Written by Jim Mickle and Nick Damici
Directed by Jim Mickle
Set in a small Texas town, Cold in July opens with a bang in more ways than one. Family man Richard Dane (Michael C. Hall) awakens one night in bed, convinced that an intruder has infiltrated his home. After fetching his pistol he creeps into the living room, is confronted face to face by the thug and shoots in him cold blood. The event transfixes Richard into a whirlpool of conflicting emotions as some people, including officer Ray Price (Nick Damici), claim he did the right and only thing he could do whereas Richard mulls over the avoidable loss of life. Far from over, Richard’s problems are accentuated when the apparent father of the departed, recently released career criminal Ben Russell (Sam Shepard), arrives in town and starts to threaten Richard and his family. What neither rival is aware of at first is that both parties are being played for fools in a scheme much grander and sedier than they’ve imagined. Enter private eye Jim Bob Luke (Don Johnson) to help to get to the bottom of the seedy business.
Cold in July is the sort of film that is extremely dependent on the quality of the writing, the confidence with which it presents the issues and themes it seeks to tackle and the ease with which it juggles a great many turning points, each helping said themes to fully blossom. It goes without saying that the direction and acting, to name but a few other quintessential factors, are very important for this or any film’s success. In both regards the picture is in tip top shape for the most part, but Cold in July’s greatest strength lies in its bold script, co-written by Nick Damici and director Jim Mickle.
Rather than make a single plot thread the focal point of the dark and twisted misadventure Richard and Ben set course on, the film offers a myriad of miniature episodes, each building off the previous one, further entrenching the protagonists in an underworld they never dreamed of setting their sorry sights on. In essence, Mickle and Damici successfully and boldly reinvent the film on numerous occasions, shedding new light on information neither Richard nor Ben were privy to beforehand, surprising both the duo (and eventually trio once Don Johnson enters the fray) of dubiously compatible characters as well as the audience. The best part is it never feels as if the film is pulling the rug under everyone’s feet for the mere sake of churning cheap surprises. Instead, the odd turn of events force the protagonists to continuously re-evaluate their situation and, however difficult it may be, learn to work together. The plot’s curvy trajectory is organically handled and serves actual purpose for story, theme and character.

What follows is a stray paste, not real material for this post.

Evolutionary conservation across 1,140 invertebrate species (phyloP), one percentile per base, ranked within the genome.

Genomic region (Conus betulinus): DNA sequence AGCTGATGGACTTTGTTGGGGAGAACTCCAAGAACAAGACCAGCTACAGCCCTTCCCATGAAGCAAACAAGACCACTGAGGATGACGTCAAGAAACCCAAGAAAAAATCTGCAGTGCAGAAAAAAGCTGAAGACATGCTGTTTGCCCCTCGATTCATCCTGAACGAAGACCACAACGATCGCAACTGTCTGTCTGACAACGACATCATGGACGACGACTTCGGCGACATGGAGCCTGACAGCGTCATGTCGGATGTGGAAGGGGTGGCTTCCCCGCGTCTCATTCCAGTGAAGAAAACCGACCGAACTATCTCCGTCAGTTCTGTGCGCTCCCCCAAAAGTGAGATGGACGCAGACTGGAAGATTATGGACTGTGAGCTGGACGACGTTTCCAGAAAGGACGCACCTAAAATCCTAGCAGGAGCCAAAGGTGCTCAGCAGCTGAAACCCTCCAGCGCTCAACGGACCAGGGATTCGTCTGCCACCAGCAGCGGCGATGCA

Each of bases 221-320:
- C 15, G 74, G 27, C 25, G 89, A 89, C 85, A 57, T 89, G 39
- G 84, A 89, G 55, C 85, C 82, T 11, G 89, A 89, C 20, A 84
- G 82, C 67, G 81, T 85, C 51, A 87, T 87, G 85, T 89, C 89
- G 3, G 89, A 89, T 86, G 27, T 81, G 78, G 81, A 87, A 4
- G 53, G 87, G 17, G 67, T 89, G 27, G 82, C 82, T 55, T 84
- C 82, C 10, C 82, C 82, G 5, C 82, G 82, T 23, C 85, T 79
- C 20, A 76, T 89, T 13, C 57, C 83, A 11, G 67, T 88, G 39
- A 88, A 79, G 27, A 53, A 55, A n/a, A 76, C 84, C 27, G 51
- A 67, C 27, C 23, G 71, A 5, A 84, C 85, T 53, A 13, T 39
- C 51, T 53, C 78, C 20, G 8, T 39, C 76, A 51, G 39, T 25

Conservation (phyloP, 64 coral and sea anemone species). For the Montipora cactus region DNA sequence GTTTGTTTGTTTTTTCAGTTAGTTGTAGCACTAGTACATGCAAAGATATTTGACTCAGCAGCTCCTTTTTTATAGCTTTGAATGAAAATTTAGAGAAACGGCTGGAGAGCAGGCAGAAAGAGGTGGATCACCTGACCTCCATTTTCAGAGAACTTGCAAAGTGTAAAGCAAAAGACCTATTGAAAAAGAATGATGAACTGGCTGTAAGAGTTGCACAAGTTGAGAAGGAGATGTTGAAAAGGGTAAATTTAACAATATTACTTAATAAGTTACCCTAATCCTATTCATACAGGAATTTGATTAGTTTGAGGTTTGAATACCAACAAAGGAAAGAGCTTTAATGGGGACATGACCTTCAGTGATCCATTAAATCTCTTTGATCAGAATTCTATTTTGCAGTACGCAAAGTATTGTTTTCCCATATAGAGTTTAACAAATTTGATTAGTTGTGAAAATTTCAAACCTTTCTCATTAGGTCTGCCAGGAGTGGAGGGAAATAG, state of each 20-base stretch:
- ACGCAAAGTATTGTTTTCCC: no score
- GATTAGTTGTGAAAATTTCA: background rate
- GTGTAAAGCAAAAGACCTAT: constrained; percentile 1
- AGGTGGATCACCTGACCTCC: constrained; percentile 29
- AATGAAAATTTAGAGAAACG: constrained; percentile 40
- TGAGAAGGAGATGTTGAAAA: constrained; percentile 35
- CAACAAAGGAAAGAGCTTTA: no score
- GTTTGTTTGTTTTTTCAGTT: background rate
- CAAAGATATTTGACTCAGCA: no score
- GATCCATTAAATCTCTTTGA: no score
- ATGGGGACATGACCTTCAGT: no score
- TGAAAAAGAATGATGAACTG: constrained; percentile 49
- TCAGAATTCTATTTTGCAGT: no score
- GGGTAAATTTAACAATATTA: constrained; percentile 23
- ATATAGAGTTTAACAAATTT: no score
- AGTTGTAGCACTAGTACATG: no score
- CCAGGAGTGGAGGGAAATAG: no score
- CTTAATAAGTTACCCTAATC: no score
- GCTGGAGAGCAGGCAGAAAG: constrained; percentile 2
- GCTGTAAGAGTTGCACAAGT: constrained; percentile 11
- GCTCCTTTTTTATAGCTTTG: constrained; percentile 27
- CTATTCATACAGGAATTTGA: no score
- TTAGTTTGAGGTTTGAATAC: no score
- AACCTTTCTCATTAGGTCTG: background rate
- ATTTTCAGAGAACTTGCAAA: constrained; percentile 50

As the movie’s morbid end game begins to rear its head it becomes clear that Cold in July is keenly interested in depicting the value people put on family ties. What they mean to one person may not be reflected in another’s person’s feelings on the same topic. More to the point, director Mickle challenges the notion that one would do anything for a family member. Under most circumstances it is true that a father, a mother, a brother, a sister and the like is willing to go to important lengths to be supportive or help a loved one out of a jam. As with all rules however there are exceptions. Said exceptions are extreme cases, granted, but they certainly exist and one person’s threshold against renouncing a family member is the very extreme Cold in July courageously explores. This again is in line with the film’s desire to do things differently, to have the audience expect the unexpected because real life is like that.
Enhancing the experience are three perfectly calibrated performances from Michael C. Hall, Sam Shepard and Don Johnson. Each breathes life into distinctive personalities that play off of one another in ways that few other ensemble projects can lay claim to. Hall, the de facto lead actor, acutely taps into the emotions and psyche of a man so deeply confronted by mixed emotions after killing even if it was to protect his family that he becomes a willing player in helping his aggressor, in this case Ben Russell, when the latter finds himself in a sticky situation they may not be of his own doing. His character realistically lacks the experience to embark on such a journey but demonstrating impressive courage all the same, the courage to himself in the line of fire and the courage to open up to a man who only days ago was viewed as a villain. Don Johnson is nowhere to be seen in the picture’s first half, although his inclusion lights almost every scene afterwards up like fireworks. Lively, witty, industrious and intelligent, Jim Bob is as grounded a performance from Johnson as it is wholeheartedly entertaining.
Perhaps the strongest performance is courtesy of Sam Shepard as Ben Russell. The troubled figure is imbued with a sense of anger, bitterness but also a remarkable sense of control. He is by no means an ravaging ne’er do well or a low life hooligan. Sam Shepard lends Ben Russell a fierce resolve as opposed to just fierceness. He is as dangerous for his knowledge of how to cause damage as his resolute focus on achieving his goals. In the latter stages Shepard subtly shows his character’s more emotionally rich side as he is forced to come to terms with a grave truth, the repercussions of which drastically change the course of the story. Even in such moments Shepard never gives in to showmanship, hinting at a swell of emotions rather making them loud and clear.
Cold in July carves itself a unique place in modern cinema. Multifaceted in some of the most surprising ways, its ability to spread its themes and story as wide as it does and as effectively as it does makes includes it in the category of most original films to emerge out of the American film scene in some time.